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Sawant, Gaikwad, Hajirnis, and Vasani: Acquired perforating collagenosis: A clinico-pathological study of ten


Reactive perforating collagenosis is a rare form of cutaneous disorder characterised by transepidermal elimination of altered collagen through epidermis. It occurs in two forms. The classical one is inherited as an autosomal dominant or recessive trait. The skin eruptions are a response to superficial trauma, insect bite or exposure to cold. Koebnerization is common. Both genders are equally affected. The lesions healed spontaneously with superficial scars. The adult form, acquired perforating collagenosis is accompanied by systemic diseases like Diabetes Mellitus, renal failure, malignancy and infections.1,2 In recent years, it has been reported in various hepatic and endocrine disorder. It should be differentiated from other primary perforating dermatoses, namely, perforating folliculitis, elastosis perforans and kyrle’s disease. The histopathological diagnosis is primarily based on the nature of the eliminated material and the type of epidermal disruption. Patients with Acquired perforating dermatoses present with hyperkeratotic papule with central crust formation mainly on extremities. Masson trichrome stain reveals perforating bundles of collagen extending to the surface.3 Our study describes ten patients of acquired perforating dermatoses, of which diabetes mellitus was the most commonest underlying systemic disease.

Aims and Objectives

  1. To study and co-relate the clinical and histological features of acquired perforating dermatoses.

  2. To review the literature and increase the awareness of recognition of this rare entity.

Materials and Materials

A retrospective study of ten skin biopsy proven, acquired perforating dermatoses, during the period of 2014 –2018 were reviewed (out of 2500 skin biopsies). All skin biopsies from Dermatology OPD received in Pathology Department, K J Somaiya hospital, sion, Mumbai were fixed in 10% formalin and step sectioned, stained with haematoxylin and eosin, Masson trichrome and van Geison. The available clinical data was retrieved and analysed.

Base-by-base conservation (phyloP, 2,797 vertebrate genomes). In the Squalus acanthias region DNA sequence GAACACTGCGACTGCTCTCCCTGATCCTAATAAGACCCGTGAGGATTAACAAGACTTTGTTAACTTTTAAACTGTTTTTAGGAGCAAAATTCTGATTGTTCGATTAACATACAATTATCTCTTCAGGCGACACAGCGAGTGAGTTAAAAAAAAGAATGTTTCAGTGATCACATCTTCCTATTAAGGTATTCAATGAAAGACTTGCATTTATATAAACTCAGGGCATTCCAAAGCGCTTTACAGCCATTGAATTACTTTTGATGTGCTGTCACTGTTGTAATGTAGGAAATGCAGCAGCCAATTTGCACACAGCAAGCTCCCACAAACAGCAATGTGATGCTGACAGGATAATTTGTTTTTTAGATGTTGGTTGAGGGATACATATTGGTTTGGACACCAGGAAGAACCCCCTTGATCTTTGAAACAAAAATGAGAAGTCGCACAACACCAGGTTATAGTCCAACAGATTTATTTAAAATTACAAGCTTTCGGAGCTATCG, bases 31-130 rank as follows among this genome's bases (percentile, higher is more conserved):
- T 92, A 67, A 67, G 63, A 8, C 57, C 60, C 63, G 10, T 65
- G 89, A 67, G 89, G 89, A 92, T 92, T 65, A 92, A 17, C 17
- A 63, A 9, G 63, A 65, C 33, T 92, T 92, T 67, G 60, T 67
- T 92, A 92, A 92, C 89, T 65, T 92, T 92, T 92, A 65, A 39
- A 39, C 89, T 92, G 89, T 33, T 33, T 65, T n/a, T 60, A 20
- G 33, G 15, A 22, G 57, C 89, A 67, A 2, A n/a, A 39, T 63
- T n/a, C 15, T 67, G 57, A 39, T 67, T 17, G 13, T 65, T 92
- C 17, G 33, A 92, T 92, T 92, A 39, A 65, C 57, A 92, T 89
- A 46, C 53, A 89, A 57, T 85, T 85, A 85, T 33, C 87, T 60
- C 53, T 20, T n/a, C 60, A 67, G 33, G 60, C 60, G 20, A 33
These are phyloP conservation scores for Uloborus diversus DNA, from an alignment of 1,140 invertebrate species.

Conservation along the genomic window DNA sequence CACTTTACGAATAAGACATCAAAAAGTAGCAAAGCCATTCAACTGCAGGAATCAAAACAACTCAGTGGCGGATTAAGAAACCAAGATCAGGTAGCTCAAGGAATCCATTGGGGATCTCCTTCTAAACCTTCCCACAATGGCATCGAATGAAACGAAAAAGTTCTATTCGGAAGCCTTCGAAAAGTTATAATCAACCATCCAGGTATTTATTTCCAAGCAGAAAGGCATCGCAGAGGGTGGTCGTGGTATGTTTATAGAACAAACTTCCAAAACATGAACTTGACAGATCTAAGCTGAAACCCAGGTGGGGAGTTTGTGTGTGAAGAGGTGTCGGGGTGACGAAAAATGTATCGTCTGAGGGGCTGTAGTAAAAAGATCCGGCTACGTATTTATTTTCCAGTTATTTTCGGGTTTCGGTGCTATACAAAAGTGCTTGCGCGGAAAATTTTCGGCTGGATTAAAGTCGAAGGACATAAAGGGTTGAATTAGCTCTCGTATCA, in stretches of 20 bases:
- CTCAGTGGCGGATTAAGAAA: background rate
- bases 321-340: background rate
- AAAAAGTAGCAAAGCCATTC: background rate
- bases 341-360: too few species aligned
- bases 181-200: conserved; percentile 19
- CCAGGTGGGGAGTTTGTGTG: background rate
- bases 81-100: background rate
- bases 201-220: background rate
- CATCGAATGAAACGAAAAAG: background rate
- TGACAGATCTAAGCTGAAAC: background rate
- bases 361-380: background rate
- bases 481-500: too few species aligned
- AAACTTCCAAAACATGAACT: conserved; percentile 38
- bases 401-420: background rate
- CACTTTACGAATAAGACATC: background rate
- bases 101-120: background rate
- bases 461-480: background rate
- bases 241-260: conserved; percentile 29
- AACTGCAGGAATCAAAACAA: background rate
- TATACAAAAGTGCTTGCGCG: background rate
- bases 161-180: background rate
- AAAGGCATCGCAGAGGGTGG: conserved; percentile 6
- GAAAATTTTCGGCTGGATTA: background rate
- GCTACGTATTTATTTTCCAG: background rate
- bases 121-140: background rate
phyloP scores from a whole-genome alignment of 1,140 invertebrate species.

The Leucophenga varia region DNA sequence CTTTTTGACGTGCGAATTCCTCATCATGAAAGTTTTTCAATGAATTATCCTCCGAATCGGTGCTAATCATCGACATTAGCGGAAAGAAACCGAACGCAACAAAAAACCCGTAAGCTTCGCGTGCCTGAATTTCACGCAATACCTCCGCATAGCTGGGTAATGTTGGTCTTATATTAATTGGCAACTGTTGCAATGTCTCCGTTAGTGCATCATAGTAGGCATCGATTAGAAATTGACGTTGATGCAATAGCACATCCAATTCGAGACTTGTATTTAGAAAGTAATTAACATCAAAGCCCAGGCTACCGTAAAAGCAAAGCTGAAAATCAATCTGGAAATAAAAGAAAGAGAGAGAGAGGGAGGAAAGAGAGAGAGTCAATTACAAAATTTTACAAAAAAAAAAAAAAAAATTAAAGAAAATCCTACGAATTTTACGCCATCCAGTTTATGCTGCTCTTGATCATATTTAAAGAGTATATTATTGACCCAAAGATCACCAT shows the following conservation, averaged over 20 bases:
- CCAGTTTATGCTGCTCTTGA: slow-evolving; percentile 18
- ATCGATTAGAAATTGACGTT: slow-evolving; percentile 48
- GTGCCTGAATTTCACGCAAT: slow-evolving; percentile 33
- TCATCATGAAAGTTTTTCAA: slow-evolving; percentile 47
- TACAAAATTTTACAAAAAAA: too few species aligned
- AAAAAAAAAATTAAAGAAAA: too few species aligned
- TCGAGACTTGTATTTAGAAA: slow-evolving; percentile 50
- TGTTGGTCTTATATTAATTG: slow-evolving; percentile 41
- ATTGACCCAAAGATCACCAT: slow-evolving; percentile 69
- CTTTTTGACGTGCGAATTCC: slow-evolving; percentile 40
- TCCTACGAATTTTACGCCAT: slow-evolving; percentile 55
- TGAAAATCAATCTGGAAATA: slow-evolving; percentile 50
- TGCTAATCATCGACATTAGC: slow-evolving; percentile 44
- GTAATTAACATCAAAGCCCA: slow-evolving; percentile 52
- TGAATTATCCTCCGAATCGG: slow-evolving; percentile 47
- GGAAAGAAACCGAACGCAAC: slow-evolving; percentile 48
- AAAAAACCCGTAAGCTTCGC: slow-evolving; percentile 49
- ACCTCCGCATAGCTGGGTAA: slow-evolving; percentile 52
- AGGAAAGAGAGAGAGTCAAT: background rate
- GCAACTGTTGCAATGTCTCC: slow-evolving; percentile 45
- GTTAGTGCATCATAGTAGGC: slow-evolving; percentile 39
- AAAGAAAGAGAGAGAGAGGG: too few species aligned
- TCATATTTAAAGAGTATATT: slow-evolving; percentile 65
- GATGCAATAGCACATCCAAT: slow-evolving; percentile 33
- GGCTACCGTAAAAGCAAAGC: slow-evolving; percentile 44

Inclusion criteria

All patients with clinical features of perforating cutaneous lesions were included in the study. Retrospectively, history of diabetes mellitus was noted.

Exclusion criteria

All skin biopsies other than perforating disorders were excluded in the study.


All ten patients presented with itchy hyperkeratotic papules and nodules with central crusting, primarily in lower extremities [Table 1]. Four patients had clinical diagnosis of acquired perforating dermatoses. The differential diagnosis for two patients included perforating collagenosis, prurigo nodularis and papulonecrotic tuberculid. Kyrles disease was also suspected in other two. The lesions were predominantly seen in middle aged females. The age ranged from 28 to 65 years. The duration of the disease ranged from fifteen days to one and half year. Seven patients had diabetes mellitius for more than ten years as underlying systemic disease. Two patients had hyperthyroidism and hypothyroidism respectively, one had associated diabetes mellitus. However, their biochemical paramaters were not available at the time of this study. The youngest patient had history of minor trauma with no systemic disease and the lesions healed spontaneously. All skin biopsies were diagnostic of acquired perforating dermatoses. Histologically, biopsy revealed cup shaped epidermal invagination filled with keratotic plug with perforating collagen fibres at the base the lesion were confirmed by Masson trichrome stain. Verhoeff – van Gieson stain was negative for elastic fibres. The patients were treated by oral and topical retinoids.